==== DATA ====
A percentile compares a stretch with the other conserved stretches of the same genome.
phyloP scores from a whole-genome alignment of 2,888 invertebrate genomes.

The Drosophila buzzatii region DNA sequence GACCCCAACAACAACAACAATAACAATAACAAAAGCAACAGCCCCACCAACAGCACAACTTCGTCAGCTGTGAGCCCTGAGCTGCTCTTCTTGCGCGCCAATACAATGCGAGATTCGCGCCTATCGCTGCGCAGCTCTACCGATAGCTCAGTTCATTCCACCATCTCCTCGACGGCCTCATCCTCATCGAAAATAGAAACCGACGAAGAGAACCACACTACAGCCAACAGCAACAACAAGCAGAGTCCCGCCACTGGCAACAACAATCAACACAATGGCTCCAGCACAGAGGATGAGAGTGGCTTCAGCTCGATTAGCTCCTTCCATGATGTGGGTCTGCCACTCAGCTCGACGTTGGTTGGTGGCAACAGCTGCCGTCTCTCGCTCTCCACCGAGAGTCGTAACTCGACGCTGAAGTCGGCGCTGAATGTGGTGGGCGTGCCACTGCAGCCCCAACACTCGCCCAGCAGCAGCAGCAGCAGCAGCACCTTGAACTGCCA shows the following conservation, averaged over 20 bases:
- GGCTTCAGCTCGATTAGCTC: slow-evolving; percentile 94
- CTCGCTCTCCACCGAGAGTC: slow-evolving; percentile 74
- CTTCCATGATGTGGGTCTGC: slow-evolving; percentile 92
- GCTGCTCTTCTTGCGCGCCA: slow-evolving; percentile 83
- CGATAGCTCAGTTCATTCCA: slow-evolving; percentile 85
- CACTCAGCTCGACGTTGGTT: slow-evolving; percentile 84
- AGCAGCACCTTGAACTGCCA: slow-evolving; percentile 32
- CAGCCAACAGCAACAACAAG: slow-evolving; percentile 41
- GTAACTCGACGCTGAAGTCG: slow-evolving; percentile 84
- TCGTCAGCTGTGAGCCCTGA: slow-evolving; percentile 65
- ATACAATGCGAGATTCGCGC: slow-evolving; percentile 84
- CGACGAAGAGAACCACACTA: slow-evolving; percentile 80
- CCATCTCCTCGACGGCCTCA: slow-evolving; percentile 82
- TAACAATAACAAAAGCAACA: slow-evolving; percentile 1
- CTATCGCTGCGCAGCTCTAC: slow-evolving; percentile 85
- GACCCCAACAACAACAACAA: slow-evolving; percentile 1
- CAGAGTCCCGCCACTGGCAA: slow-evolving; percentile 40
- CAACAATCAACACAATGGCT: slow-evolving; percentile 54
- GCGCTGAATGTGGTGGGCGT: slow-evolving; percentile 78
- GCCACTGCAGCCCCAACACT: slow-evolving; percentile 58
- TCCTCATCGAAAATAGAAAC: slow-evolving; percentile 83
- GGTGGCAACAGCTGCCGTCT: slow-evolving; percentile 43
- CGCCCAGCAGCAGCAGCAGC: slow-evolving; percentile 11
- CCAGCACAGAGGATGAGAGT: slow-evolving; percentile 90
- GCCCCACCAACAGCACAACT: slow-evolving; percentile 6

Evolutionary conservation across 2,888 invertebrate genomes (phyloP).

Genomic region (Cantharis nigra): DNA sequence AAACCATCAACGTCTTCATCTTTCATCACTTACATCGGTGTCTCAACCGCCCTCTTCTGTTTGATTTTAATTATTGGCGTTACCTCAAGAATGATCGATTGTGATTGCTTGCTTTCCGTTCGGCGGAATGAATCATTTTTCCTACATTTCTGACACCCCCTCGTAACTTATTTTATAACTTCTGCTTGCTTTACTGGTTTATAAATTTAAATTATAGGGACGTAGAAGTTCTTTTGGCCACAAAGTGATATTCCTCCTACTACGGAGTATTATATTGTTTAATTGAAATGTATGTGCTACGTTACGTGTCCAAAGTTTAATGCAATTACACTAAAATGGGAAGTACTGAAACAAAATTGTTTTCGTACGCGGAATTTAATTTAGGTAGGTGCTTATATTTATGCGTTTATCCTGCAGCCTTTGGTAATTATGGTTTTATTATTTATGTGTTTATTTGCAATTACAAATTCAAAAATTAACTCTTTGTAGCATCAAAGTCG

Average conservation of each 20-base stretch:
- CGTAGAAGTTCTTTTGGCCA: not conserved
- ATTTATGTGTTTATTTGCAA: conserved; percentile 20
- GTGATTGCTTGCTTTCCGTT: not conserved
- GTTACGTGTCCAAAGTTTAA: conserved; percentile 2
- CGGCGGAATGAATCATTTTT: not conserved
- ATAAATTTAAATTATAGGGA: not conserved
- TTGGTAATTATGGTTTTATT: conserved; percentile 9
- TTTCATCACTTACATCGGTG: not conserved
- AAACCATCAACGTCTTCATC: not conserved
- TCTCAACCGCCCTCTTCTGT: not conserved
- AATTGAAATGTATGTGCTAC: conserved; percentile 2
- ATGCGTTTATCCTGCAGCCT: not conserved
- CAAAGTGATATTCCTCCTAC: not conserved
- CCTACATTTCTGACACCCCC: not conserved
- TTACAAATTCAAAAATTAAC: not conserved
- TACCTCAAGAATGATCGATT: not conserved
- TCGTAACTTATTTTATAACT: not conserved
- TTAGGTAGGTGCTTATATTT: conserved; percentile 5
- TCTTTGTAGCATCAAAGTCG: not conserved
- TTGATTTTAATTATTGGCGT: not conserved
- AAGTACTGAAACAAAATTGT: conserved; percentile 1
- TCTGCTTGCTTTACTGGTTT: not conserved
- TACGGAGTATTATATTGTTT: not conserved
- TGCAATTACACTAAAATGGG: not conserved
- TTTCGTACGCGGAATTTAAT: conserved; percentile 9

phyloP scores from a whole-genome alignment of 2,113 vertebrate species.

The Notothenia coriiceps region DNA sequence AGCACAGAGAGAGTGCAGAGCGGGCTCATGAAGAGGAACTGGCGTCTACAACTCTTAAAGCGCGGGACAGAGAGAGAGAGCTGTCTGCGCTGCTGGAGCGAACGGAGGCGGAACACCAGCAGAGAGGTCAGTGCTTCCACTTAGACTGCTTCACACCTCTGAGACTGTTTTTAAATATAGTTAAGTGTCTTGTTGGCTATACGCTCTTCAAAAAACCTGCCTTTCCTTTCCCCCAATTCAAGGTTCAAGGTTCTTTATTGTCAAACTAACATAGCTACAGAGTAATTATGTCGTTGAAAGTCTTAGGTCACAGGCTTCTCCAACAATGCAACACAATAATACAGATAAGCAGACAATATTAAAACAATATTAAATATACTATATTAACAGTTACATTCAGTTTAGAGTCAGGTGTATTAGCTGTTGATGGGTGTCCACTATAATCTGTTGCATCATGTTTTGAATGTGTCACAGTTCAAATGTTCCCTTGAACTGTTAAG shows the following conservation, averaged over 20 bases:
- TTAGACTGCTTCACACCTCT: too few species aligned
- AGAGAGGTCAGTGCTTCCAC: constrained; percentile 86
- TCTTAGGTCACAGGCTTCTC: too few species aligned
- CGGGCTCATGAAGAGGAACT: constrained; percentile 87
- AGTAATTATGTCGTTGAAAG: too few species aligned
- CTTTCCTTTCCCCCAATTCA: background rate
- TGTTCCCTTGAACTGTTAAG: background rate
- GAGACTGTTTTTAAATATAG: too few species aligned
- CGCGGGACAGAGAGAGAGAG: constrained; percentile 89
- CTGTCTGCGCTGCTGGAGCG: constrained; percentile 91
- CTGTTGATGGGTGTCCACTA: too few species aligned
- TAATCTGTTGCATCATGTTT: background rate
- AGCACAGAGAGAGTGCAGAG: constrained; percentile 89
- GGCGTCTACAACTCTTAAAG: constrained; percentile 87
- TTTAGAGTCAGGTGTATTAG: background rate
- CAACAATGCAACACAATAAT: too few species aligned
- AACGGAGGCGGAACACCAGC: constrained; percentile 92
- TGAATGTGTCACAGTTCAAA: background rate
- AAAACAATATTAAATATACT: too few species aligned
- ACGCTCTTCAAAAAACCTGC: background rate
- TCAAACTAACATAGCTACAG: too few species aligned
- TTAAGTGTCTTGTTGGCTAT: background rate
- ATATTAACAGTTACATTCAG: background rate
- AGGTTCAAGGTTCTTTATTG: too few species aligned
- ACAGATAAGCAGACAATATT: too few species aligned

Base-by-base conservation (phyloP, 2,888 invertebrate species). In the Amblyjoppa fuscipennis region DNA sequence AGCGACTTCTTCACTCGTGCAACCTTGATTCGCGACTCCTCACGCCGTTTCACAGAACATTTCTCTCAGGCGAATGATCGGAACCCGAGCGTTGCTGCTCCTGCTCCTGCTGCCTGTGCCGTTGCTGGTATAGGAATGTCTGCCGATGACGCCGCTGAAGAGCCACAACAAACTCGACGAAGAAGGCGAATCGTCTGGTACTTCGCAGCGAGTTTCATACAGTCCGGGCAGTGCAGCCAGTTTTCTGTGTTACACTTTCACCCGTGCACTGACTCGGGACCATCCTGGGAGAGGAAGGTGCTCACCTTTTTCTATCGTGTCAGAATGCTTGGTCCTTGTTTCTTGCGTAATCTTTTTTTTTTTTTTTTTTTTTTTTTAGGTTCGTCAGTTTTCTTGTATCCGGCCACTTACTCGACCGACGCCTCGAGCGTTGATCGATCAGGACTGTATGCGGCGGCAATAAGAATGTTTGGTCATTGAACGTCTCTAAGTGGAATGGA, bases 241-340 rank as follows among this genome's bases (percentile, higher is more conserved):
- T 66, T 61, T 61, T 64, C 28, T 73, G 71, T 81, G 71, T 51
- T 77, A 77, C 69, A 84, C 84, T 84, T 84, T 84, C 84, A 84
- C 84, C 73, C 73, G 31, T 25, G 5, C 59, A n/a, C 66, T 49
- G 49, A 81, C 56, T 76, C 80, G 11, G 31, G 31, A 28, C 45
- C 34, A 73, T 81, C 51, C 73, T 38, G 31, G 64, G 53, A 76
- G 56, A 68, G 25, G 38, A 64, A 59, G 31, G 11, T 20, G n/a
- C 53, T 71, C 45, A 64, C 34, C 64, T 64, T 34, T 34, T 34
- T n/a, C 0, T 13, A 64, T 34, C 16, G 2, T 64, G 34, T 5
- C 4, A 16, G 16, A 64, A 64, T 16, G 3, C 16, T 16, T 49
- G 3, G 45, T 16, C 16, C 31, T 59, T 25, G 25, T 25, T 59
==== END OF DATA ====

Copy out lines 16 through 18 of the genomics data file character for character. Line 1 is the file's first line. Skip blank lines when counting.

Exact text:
- CCATCTCCTCGACGGCCTCA: slow-evolving; percentile 82
- TAACAATAACAAAAGCAACA: slow-evolving; percentile 1
- CTATCGCTGCGCAGCTCTAC: slow-evolving; percentile 85